(Author's note: since this article was published in early January, the now former Minister for Health Mary Harney presented the Criminal Justice (Female Genital Mutilation) Bill 2011 to Seanad Éireann on Tuesday 18 January. This is a very welcome initial stage towards new legislation. But there is still a long way to go before the Bill can be enacted into law (four more stages in the Seanad and then four additional stages in the Dail). Hopefully the new Government will deal with this important legislation expediently.
Why is FGM practiced?
The origin of FGM are largely unknown, but the practice predates contemporary world religions. Among communities that practise FGM, the procedure is a highly valued ritual, whose purpose is to mark the transition from childhood to womanhood.
The function of this practice, whether mild or severe, is ultimately to reduce a woman's sexual desire, and so ensure her virginity until marriage.
The more extensive procedure, involving stitching of the vagina, has the same aim, but reducing the size of the vagina is also intended to increase the husband's enjoyment of the sexual act.
Certain communities carry out FGM for religious reasons, believing that their faith requires it; this is particularly true of Muslims who adhere to the practice. Other communities consider female genitalia to be ugly, offensive or dirty, and thus the removal of the external genitalia makes a woman more hygienic and aesthetically pleasing.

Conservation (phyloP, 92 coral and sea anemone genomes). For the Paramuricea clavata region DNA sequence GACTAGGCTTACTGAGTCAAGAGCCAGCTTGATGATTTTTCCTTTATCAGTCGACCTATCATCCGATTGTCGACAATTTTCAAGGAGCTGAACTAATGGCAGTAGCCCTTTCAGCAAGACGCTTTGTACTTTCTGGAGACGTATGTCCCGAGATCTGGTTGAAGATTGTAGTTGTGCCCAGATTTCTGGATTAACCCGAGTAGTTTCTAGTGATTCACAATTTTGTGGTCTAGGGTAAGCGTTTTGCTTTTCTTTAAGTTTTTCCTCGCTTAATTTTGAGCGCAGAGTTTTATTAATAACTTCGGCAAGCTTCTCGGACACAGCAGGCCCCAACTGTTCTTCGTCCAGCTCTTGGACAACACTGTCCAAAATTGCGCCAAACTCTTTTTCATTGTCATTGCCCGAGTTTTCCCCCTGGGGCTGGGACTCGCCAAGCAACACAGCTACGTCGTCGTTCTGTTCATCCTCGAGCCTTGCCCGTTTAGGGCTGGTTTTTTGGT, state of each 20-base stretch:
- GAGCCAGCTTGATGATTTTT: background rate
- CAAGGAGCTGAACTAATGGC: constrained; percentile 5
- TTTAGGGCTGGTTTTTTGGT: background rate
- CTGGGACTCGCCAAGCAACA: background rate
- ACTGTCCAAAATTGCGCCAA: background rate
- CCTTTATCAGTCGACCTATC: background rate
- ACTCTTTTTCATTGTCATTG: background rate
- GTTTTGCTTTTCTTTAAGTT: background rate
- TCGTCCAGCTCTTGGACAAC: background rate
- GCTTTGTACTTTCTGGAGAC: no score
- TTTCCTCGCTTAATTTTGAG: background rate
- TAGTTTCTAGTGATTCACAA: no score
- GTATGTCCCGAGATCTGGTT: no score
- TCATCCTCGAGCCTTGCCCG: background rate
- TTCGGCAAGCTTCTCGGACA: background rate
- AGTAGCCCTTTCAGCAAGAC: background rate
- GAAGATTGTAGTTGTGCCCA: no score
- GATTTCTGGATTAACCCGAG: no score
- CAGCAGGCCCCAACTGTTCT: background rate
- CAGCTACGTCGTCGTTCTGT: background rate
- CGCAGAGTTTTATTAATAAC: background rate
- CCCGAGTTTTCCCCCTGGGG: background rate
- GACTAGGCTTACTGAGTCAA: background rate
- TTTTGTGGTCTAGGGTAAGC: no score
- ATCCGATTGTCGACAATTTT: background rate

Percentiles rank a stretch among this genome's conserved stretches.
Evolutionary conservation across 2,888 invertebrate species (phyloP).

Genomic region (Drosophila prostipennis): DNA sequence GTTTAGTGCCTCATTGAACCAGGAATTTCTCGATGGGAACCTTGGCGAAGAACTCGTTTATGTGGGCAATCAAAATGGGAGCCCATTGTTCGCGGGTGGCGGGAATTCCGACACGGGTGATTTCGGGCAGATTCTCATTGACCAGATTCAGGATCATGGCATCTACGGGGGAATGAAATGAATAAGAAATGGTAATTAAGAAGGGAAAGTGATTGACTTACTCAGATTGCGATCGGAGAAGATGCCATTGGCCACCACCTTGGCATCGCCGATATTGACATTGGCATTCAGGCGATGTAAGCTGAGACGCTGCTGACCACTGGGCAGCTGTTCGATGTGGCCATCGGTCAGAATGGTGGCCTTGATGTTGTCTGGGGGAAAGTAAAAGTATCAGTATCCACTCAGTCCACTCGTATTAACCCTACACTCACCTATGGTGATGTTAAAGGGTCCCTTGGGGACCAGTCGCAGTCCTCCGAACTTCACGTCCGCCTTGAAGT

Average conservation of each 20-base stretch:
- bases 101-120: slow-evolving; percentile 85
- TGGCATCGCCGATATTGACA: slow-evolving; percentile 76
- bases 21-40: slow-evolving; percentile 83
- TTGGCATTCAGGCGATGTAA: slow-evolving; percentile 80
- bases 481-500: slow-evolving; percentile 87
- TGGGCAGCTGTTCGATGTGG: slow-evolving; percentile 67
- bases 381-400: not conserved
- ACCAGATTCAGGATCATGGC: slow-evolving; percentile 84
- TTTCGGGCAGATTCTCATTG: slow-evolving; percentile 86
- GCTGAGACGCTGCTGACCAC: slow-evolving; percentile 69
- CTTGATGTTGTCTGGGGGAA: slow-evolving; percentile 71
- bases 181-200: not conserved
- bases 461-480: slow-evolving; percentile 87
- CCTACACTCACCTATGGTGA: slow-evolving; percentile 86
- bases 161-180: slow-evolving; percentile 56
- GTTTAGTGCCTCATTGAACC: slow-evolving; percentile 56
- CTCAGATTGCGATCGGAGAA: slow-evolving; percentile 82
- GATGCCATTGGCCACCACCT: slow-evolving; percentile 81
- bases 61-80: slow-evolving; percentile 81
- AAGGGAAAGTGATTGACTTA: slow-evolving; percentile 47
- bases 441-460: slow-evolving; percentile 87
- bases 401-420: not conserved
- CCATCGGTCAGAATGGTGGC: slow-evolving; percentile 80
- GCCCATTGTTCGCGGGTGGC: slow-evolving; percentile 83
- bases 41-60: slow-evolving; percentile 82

Some even subscribe to the absurd notion that the clitoris contains powers strong enough to cause harm to a man’s penis or to damage a baby during childbirth.
This cruel practice persists today - even in African countries where recent legislation has made it illegal - primarily because of the strongly held belief that a girl is not marriageable if she has not undergone FGM, which has serious impacts on her future financial and social status.
WHO FGM Classification:
Partial or total removal of the clitoris and/or the prepuce (clitoridectomy).
Partial or total removal of the clitoris and the labia minora, with or without excision of the labia majora (excision).
Narrowing of the vaginal orifice with creation of a covering seal by cutting and appositioning the labia minora and/or the labia majora, with or without excision of the clitoris (infibulation).